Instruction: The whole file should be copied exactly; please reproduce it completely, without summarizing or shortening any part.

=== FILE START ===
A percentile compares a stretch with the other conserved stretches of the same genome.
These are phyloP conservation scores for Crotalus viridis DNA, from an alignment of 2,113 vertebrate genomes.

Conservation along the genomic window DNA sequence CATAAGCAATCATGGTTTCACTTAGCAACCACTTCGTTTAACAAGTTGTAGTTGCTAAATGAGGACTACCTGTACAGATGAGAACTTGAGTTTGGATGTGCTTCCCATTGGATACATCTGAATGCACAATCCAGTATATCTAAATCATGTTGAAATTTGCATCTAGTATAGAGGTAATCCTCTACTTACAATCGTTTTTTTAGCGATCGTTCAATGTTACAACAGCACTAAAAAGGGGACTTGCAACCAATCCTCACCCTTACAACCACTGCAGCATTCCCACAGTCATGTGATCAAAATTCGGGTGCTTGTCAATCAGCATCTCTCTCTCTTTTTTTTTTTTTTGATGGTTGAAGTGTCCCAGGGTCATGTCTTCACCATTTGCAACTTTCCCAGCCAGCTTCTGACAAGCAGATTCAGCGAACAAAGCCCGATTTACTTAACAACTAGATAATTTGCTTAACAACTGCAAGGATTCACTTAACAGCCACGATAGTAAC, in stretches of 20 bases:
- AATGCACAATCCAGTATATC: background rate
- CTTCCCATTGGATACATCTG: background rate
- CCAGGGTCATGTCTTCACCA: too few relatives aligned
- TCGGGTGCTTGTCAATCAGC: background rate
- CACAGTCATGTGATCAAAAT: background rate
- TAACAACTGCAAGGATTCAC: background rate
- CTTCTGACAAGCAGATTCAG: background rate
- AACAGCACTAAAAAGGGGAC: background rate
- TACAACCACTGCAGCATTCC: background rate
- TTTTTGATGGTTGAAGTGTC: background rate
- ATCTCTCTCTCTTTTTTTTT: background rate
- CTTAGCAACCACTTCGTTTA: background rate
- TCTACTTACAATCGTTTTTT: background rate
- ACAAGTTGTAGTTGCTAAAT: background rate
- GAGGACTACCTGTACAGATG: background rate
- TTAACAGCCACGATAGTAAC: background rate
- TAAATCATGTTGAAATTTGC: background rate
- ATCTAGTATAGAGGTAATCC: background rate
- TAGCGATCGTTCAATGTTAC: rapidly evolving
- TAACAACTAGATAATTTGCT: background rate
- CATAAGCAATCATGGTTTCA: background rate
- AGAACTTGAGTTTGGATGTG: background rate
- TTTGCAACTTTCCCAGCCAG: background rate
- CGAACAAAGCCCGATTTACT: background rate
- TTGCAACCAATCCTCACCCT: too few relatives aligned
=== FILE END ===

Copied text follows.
A percentile compares a stretch with the other conserved stretches of the same genome.
These are phyloP conservation scores for Crotalus viridis DNA, from an alignment of 2,113 vertebrate genomes.

Conservation along the genomic window DNA sequence CATAAGCAATCATGGTTTCACTTAGCAACCACTTCGTTTAACAAGTTGTAGTTGCTAAATGAGGACTACCTGTACAGATGAGAACTTGAGTTTGGATGTGCTTCCCATTGGATACATCTGAATGCACAATCCAGTATATCTAAATCATGTTGAAATTTGCATCTAGTATAGAGGTAATCCTCTACTTACAATCGTTTTTTTAGCGATCGTTCAATGTTACAACAGCACTAAAAAGGGGACTTGCAACCAATCCTCACCCTTACAACCACTGCAGCATTCCCACAGTCATGTGATCAAAATTCGGGTGCTTGTCAATCAGCATCTCTCTCTCTTTTTTTTTTTTTTGATGGTTGAAGTGTCCCAGGGTCATGTCTTCACCATTTGCAACTTTCCCAGCCAGCTTCTGACAAGCAGATTCAGCGAACAAAGCCCGATTTACTTAACAACTAGATAATTTGCTTAACAACTGCAAGGATTCACTTAACAGCCACGATAGTAAC, in stretches of 20 bases:
- AATGCACAATCCAGTATATC: background rate
- CTTCCCATTGGATACATCTG: background rate
- CCAGGGTCATGTCTTCACCA: too few relatives aligned
- TCGGGTGCTTGTCAATCAGC: background rate
- CACAGTCATGTGATCAAAAT: background rate
- TAACAACTGCAAGGATTCAC: background rate
- CTTCTGACAAGCAGATTCAG: background rate
- AACAGCACTAAAAAGGGGAC: background rate
- TACAACCACTGCAGCATTCC: background rate
- TTTTTGATGGTTGAAGTGTC: background rate
- ATCTCTCTCTCTTTTTTTTT: background rate
- CTTAGCAACCACTTCGTTTA: background rate
- TCTACTTACAATCGTTTTTT: background rate
- ACAAGTTGTAGTTGCTAAAT: background rate
- GAGGACTACCTGTACAGATG: background rate
- TTAACAGCCACGATAGTAAC: background rate
- TAAATCATGTTGAAATTTGC: background rate
- ATCTAGTATAGAGGTAATCC: background rate
- TAGCGATCGTTCAATGTTAC: rapidly evolving
- TAACAACTAGATAATTTGCT: background rate
- CATAAGCAATCATGGTTTCA: background rate
- AGAACTTGAGTTTGGATGTG: background rate
- TTTGCAACTTTCCCAGCCAG: background rate
- CGAACAAAGCCCGATTTACT: background rate
- TTGCAACCAATCCTCACCCT: too few relatives aligned